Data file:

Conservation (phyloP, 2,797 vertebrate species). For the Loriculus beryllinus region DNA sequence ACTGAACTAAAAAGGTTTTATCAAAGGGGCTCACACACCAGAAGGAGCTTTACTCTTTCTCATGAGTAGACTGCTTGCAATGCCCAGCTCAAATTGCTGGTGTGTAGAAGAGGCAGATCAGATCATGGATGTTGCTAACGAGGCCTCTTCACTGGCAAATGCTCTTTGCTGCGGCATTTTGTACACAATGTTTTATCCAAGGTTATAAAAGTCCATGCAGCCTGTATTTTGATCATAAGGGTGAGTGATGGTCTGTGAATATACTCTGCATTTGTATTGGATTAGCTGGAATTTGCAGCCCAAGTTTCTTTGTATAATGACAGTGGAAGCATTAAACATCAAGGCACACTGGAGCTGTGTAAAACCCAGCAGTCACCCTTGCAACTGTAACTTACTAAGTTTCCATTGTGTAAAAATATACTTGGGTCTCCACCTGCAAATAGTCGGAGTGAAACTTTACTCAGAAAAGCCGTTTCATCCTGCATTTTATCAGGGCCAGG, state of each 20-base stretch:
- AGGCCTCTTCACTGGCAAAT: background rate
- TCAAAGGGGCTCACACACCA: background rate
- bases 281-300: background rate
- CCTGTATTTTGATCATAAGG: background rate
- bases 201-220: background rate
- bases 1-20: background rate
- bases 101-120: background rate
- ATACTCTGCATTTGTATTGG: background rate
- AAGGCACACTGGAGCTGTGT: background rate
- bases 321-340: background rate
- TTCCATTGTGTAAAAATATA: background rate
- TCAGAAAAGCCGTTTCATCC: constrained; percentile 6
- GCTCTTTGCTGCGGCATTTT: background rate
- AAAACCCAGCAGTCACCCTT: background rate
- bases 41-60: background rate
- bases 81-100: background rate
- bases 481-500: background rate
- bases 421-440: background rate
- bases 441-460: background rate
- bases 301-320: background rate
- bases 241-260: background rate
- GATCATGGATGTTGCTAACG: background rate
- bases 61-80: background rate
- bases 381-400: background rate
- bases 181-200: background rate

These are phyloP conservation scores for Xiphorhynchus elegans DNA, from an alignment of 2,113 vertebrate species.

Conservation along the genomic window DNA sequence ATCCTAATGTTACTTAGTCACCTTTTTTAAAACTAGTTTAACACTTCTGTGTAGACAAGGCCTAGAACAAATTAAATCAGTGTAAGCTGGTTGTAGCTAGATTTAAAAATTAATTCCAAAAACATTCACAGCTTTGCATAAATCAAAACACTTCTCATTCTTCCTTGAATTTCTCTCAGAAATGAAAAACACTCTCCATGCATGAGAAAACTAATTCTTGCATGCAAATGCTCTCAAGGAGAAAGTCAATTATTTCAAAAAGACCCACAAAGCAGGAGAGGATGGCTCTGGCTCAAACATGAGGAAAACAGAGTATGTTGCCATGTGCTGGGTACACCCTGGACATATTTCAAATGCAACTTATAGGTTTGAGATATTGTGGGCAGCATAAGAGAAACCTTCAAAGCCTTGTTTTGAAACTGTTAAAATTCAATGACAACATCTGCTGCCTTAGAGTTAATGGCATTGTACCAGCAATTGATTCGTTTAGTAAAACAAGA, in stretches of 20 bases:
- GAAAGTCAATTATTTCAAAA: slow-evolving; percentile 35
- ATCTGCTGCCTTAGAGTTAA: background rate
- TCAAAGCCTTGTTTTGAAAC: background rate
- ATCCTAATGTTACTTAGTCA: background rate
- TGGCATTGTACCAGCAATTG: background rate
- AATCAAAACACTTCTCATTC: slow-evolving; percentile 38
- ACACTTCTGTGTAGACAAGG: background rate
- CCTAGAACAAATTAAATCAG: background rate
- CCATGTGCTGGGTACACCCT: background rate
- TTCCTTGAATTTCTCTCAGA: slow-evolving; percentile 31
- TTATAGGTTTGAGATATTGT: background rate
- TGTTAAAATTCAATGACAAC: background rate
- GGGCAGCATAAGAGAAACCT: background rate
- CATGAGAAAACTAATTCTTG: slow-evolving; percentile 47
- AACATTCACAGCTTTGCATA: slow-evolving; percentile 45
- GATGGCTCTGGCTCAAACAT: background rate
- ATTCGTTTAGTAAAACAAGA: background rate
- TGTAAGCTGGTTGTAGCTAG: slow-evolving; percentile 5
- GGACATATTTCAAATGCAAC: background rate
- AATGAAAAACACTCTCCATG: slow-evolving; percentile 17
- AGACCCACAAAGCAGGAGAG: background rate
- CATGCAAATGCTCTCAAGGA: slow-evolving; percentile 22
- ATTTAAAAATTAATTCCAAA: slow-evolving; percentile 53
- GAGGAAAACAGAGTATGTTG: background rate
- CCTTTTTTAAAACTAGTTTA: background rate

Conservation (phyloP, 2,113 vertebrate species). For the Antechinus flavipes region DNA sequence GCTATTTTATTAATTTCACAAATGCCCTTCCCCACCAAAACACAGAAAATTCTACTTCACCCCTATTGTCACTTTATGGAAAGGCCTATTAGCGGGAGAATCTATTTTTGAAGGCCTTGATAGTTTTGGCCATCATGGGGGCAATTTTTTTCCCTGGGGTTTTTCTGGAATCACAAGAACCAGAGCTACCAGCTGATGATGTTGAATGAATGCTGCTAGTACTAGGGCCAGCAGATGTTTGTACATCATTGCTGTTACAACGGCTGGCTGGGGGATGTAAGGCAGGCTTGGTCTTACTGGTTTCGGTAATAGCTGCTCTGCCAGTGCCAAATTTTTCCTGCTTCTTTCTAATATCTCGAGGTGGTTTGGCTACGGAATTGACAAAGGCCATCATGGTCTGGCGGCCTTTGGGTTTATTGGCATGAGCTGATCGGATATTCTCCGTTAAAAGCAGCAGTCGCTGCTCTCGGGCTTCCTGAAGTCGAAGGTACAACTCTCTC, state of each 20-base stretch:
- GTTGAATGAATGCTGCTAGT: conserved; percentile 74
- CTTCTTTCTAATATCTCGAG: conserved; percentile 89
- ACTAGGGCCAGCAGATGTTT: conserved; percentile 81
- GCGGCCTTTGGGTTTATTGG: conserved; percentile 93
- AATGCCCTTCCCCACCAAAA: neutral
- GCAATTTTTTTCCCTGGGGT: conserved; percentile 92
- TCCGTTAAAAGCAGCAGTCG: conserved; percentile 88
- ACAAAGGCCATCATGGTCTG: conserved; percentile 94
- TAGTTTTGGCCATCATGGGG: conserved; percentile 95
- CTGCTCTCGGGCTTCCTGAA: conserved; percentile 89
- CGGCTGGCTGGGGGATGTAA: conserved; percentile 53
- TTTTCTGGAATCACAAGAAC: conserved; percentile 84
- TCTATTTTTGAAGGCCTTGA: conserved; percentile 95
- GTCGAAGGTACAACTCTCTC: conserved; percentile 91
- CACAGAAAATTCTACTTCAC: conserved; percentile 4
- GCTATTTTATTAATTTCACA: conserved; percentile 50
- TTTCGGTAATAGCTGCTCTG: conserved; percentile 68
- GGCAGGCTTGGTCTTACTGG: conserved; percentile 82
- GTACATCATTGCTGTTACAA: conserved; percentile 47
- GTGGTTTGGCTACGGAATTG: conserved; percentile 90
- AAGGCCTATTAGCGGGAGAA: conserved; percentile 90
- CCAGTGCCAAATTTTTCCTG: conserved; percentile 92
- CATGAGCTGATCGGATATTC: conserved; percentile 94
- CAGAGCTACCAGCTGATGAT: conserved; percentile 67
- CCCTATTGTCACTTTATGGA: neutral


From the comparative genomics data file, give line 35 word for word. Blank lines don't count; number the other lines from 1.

- ACACTTCTGTGTAGACAAGG: background rate